pound beans over night and let them remain in the water until an hour and a quarter before desired. Then boil for three quarters of an hour, drain thoroughly, place in oven dish, and season with pepper and salt. Add several small pieces of the ham fat, sprinkle lightly with brown sugar, dot with butter and brown for half an hour in the oven. Serve with vinegar, or plain if preferred.

Salad Adds to Meal

DLAIN Cabbage Salad: Take the

1 outer leaves from as firm a cabbage as you can procure, and, using a very sharp knife slice it as fine as you possibly can. Place these shredded particles in cold water and allow to soak for a couple of hours. Drain and place in the bottom of a salad bowl and cover lightly with a dressing composed of: one cup of granulated sugar, one tablespoonful flour, one dessertspoonful mustard, a dash of cayenne pepper and a quarter teaspoonful of salt. Blend these thoroughly together, add one well beaten egg, onehalf cup vinegar, one-half cup milk, a small piece of butter. Mix thoroughly and cook over slow fire until the mixture thickens, stirring constantly.

Coffee Cream: Bring to a boil a cup

and a half of strong clear coffee, (strained) and pour it over the well blended mixture of two egg yolks, one-half cup sugar and one quarter teaspoonful salt. Put back over fire and allow this mixture to boil gently for five minutes, stirring constantly. Then add one-half cup rich milk in which has been softened a half envelope granulated gelatine. Let this boil up and then take off the fire, pour gradually over the stiffly beaten whites of the eggs, beat until the egg white is absorbed, add one teaspoonful of vanilla and pour into a mould to harden.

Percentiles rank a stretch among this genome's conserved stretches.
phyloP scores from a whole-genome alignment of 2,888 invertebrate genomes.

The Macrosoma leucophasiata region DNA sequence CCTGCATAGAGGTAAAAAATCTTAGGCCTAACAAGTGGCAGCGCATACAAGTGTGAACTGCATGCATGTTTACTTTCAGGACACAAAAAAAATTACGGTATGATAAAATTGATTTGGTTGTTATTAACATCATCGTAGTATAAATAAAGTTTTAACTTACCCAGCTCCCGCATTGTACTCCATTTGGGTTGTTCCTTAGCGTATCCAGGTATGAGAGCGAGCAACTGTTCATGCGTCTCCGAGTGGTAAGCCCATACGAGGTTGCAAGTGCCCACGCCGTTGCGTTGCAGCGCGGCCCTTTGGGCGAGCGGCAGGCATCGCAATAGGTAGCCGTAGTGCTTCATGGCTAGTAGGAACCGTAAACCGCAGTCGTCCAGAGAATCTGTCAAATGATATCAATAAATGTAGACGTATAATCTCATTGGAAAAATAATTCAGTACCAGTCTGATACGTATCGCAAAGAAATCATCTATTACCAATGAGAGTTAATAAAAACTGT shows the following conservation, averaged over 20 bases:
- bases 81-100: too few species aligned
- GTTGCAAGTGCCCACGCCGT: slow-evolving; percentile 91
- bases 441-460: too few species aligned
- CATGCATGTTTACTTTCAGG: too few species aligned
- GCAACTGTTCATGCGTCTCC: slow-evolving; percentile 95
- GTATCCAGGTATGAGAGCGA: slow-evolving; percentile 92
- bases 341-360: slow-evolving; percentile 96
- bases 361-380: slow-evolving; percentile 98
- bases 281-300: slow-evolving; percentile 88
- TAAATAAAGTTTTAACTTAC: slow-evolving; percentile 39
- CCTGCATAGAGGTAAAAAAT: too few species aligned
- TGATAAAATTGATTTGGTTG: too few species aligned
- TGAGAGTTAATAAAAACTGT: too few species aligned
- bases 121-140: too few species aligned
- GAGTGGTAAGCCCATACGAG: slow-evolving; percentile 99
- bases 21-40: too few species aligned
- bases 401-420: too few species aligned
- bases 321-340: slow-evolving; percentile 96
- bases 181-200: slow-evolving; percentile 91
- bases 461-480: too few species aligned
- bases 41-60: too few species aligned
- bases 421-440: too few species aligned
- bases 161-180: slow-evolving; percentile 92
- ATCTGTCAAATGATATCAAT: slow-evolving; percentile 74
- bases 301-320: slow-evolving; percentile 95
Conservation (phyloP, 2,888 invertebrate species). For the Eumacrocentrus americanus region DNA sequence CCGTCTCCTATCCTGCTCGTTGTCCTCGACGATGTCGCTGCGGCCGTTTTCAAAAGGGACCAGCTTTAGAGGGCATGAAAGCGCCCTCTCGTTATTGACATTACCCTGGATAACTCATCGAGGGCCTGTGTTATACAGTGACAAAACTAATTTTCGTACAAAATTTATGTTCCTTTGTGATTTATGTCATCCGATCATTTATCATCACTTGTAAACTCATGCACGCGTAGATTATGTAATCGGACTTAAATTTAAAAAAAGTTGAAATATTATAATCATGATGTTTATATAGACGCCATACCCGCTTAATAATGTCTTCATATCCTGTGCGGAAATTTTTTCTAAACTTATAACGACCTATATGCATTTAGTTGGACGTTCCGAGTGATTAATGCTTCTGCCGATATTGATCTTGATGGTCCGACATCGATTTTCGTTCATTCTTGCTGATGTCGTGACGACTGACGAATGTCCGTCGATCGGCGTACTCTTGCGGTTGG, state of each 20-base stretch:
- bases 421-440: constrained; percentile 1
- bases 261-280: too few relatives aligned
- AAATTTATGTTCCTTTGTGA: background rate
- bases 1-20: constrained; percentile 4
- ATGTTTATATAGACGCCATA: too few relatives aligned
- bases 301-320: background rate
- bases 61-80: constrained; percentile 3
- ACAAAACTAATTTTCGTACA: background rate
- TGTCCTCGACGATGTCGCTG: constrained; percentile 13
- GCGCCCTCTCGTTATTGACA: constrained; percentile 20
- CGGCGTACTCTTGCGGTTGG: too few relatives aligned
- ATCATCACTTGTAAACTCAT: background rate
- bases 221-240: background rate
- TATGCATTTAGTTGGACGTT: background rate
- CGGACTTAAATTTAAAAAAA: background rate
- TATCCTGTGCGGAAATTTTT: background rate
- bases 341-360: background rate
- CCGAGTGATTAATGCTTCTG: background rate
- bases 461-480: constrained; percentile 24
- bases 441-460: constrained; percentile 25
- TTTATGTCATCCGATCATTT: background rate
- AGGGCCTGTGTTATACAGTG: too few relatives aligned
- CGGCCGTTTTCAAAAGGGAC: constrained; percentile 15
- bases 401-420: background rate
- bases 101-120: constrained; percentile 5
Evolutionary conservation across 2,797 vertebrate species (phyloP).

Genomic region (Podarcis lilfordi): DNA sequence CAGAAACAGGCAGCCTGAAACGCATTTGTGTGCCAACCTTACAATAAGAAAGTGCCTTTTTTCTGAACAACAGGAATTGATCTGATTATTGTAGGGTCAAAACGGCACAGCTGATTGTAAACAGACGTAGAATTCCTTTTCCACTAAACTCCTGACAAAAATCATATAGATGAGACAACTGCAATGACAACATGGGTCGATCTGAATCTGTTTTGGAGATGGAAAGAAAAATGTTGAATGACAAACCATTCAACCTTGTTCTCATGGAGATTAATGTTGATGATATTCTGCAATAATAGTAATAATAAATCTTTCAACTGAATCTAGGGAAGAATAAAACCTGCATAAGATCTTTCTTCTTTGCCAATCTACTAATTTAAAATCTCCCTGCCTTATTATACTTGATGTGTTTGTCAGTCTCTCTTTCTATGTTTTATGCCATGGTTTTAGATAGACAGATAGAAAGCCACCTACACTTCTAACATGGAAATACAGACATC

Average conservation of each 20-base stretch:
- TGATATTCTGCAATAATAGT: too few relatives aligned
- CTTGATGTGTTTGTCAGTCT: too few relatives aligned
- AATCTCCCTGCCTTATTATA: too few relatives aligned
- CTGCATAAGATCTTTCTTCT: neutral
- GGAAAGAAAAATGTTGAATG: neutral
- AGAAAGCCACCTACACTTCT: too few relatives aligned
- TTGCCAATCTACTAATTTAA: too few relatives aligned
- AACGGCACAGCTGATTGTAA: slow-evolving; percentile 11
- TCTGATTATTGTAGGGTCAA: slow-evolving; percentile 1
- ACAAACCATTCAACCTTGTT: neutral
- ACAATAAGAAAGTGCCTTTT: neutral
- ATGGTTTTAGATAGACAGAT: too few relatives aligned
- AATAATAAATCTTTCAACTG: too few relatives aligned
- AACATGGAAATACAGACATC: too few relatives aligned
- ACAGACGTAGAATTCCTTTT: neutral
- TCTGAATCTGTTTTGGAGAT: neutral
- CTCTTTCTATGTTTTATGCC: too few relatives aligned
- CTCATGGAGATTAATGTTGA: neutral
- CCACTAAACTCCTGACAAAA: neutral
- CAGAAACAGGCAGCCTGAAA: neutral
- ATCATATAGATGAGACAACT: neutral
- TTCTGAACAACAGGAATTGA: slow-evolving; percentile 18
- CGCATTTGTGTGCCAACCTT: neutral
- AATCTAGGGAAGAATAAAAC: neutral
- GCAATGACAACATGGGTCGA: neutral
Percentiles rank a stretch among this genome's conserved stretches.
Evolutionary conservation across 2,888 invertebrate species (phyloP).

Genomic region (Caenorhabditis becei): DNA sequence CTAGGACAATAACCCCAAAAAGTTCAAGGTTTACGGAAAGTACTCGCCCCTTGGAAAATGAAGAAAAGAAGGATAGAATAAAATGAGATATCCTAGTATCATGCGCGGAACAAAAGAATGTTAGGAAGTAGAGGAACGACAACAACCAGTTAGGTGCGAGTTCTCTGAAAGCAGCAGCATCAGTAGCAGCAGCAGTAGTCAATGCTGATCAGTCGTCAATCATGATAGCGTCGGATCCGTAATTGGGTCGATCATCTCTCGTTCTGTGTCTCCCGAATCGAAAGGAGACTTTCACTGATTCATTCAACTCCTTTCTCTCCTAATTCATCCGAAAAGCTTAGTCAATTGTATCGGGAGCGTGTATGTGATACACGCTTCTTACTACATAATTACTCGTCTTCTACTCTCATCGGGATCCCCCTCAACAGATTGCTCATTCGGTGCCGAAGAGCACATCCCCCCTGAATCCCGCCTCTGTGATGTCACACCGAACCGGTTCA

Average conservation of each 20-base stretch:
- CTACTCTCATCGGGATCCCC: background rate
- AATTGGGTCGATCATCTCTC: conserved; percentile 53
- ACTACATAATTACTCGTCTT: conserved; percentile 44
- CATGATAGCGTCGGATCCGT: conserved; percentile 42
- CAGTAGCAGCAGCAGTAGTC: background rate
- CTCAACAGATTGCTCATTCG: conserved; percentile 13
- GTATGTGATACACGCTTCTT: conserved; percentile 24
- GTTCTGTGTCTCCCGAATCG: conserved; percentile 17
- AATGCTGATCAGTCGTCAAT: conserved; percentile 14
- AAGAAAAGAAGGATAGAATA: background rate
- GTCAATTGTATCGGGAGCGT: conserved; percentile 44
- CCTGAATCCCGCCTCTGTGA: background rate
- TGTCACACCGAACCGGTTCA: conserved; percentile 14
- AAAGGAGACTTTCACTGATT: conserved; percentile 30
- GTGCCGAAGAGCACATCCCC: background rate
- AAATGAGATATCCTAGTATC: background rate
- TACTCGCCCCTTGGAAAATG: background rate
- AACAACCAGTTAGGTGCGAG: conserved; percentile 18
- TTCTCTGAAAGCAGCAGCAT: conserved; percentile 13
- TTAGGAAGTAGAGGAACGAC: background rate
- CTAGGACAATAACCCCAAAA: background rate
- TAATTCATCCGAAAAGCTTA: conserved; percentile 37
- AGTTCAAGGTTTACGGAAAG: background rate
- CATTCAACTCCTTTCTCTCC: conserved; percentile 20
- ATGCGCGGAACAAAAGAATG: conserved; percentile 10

Hard Sauce: Into a tablespoonful of

butter, when melted, beat the stiffly beaten white of one egg, and add confectioner’s sugar until the desired consistency is reached. Add a pinch of salt and half a teaspoon of vanilla.

In many homes, however, it is not the preparing nor the planning of the main items of the meal, which grows wearisome 7—it is the eternal hunt for something new in the way of desserts. To some men that word dessert has only one meaning— and that is pie, and for the cook in his home I would suggest a new filling which provides a delicious escape from the monotony of apple, rhubarb, raisin, and custard. It is called butterscotch, and is made by rubbing together a cup of brown sugar, two tablespoons of flour, two tablespoons of butter, and the yolks of two eggs. To this add gradually a small cup of boiling water, and cook until clear. Cover the bottom of your pastry shell with thin slices of banana, cover this with butterscotch filling, and ice with the whites of the eggs. Brown slightly in the oven and allow to cool before serving.

_ A dainty dessert is made by taking a pistachio jelly powder, and adding to it the juice from a tin of grated pineapple, plus enough water to make up a pint of fluid. Bring the fluid to boiling point and pour over the powder, stirring gently until the powder is entirely dissolved. When this is beginning to set add to it the drained pineapple, a cup of marshmallows cut in quarters, and a cup of whipping cream beaten very stiff. Put in a cool place and allow to set and serve cold garnished, if possible with creme de menthe cherries and rolled nuts.